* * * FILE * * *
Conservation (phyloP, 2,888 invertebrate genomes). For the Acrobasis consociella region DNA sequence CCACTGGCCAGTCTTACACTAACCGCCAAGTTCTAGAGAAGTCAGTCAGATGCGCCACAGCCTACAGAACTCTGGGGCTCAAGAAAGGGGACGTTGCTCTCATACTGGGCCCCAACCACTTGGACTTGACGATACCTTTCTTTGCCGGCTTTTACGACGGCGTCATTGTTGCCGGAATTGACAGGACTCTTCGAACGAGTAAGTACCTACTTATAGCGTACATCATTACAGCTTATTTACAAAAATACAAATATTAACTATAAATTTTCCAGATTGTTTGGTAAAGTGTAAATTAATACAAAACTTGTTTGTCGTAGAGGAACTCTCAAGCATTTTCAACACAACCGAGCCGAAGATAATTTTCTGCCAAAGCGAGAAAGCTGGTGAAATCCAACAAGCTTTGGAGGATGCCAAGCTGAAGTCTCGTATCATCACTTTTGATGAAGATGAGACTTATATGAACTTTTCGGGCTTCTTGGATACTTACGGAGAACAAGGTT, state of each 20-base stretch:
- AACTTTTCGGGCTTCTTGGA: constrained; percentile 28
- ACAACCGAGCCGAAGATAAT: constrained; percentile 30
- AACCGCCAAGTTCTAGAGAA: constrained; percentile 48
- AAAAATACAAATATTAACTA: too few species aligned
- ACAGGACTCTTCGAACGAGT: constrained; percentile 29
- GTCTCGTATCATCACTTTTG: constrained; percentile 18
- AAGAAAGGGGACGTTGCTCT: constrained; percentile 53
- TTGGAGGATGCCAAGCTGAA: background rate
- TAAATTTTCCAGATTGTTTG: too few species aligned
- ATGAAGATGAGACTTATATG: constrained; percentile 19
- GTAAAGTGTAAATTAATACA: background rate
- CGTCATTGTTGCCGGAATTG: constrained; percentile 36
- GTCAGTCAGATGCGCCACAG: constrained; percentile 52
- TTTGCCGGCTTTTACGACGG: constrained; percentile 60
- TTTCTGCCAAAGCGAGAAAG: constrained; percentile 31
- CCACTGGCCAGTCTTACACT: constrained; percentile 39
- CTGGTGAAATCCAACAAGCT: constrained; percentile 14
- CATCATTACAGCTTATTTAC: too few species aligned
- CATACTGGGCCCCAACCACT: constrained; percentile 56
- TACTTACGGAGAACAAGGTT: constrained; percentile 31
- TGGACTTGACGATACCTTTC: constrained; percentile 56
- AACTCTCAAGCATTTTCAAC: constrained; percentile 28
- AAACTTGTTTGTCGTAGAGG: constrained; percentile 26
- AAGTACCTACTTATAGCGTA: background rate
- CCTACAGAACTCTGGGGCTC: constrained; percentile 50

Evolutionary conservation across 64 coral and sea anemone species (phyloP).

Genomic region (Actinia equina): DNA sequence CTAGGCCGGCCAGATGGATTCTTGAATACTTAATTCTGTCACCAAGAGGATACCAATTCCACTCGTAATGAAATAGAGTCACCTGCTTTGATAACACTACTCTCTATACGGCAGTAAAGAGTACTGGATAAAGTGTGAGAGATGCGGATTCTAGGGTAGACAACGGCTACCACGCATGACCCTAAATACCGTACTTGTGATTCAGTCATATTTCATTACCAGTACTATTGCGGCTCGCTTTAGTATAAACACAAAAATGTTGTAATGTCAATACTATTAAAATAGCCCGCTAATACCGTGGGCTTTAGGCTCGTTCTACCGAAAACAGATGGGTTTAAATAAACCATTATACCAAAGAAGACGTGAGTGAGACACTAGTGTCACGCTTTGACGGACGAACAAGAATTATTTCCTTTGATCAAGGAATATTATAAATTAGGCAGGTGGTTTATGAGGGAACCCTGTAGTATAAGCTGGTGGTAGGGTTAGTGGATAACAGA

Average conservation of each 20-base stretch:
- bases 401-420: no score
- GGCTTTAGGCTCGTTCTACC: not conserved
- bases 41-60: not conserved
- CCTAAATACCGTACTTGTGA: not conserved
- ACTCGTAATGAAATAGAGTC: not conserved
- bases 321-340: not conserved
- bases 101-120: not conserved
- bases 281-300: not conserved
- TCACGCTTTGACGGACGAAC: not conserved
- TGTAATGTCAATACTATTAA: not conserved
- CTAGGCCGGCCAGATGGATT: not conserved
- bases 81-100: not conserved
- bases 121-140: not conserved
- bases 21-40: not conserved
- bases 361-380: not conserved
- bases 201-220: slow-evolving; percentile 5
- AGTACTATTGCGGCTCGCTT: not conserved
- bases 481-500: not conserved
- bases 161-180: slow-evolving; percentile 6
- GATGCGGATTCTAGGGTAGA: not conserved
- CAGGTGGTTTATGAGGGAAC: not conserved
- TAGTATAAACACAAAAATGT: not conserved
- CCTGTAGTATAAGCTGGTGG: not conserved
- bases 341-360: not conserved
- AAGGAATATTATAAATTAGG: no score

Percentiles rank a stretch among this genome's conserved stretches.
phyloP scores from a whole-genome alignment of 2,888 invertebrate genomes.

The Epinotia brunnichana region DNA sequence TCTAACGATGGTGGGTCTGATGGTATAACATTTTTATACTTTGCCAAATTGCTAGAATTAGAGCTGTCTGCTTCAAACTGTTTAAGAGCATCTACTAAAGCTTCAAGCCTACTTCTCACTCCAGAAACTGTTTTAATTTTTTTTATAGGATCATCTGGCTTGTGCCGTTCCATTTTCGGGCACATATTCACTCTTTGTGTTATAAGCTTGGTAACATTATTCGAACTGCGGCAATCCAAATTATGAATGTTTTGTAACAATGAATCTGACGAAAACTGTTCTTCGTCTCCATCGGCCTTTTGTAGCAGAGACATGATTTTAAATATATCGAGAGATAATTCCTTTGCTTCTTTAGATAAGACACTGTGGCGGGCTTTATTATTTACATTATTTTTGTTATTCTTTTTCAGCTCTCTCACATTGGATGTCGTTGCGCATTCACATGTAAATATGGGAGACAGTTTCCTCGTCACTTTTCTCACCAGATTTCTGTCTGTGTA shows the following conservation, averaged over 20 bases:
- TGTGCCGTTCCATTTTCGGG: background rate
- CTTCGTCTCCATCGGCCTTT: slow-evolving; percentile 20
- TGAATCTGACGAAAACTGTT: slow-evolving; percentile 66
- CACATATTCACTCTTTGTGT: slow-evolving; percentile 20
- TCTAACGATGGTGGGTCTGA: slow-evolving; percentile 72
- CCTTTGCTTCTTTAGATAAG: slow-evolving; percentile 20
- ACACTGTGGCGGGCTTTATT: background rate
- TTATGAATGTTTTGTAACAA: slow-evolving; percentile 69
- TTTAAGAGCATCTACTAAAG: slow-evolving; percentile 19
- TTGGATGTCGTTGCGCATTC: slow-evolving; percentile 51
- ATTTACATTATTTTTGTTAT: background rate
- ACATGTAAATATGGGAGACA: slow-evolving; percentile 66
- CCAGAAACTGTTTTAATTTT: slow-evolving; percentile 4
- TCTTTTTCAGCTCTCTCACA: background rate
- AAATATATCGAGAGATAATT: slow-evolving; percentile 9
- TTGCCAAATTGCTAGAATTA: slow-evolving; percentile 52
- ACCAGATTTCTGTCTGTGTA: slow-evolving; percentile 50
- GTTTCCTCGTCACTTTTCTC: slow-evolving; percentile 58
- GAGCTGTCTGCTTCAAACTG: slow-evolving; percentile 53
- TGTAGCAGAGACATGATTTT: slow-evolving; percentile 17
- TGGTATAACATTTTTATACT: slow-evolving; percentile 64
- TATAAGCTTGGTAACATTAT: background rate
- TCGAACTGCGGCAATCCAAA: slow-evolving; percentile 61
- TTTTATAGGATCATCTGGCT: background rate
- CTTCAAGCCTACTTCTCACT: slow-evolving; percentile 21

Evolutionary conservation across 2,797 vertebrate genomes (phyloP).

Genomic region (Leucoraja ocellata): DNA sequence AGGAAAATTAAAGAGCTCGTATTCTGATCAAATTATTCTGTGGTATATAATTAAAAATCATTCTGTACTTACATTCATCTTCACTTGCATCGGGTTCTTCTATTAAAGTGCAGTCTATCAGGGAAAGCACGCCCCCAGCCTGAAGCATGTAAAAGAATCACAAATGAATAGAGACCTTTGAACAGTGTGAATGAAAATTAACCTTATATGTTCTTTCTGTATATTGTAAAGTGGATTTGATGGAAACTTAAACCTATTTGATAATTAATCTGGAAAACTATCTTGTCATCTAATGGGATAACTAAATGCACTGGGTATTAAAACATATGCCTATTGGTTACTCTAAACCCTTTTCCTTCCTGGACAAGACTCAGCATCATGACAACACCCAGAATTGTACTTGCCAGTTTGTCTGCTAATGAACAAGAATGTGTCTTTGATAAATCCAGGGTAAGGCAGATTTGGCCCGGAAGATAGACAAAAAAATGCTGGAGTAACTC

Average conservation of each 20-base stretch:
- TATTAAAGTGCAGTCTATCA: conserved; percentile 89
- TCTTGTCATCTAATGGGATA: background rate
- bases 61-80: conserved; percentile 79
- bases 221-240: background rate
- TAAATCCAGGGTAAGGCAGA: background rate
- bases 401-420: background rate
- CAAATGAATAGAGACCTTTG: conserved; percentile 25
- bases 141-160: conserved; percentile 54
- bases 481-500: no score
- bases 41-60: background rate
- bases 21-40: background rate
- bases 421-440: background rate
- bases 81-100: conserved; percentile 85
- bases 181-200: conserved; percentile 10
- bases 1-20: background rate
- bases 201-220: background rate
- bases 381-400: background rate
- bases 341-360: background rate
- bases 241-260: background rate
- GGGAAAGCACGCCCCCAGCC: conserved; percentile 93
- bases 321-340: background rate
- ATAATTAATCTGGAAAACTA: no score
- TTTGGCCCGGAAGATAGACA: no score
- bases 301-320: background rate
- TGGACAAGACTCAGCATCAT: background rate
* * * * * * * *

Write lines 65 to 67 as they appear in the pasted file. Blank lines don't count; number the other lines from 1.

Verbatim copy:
- TTATGAATGTTTTGTAACAA: slow-evolving; percentile 69
- TTTAAGAGCATCTACTAAAG: slow-evolving; percentile 19
- TTGGATGTCGTTGCGCATTC: slow-evolving; percentile 51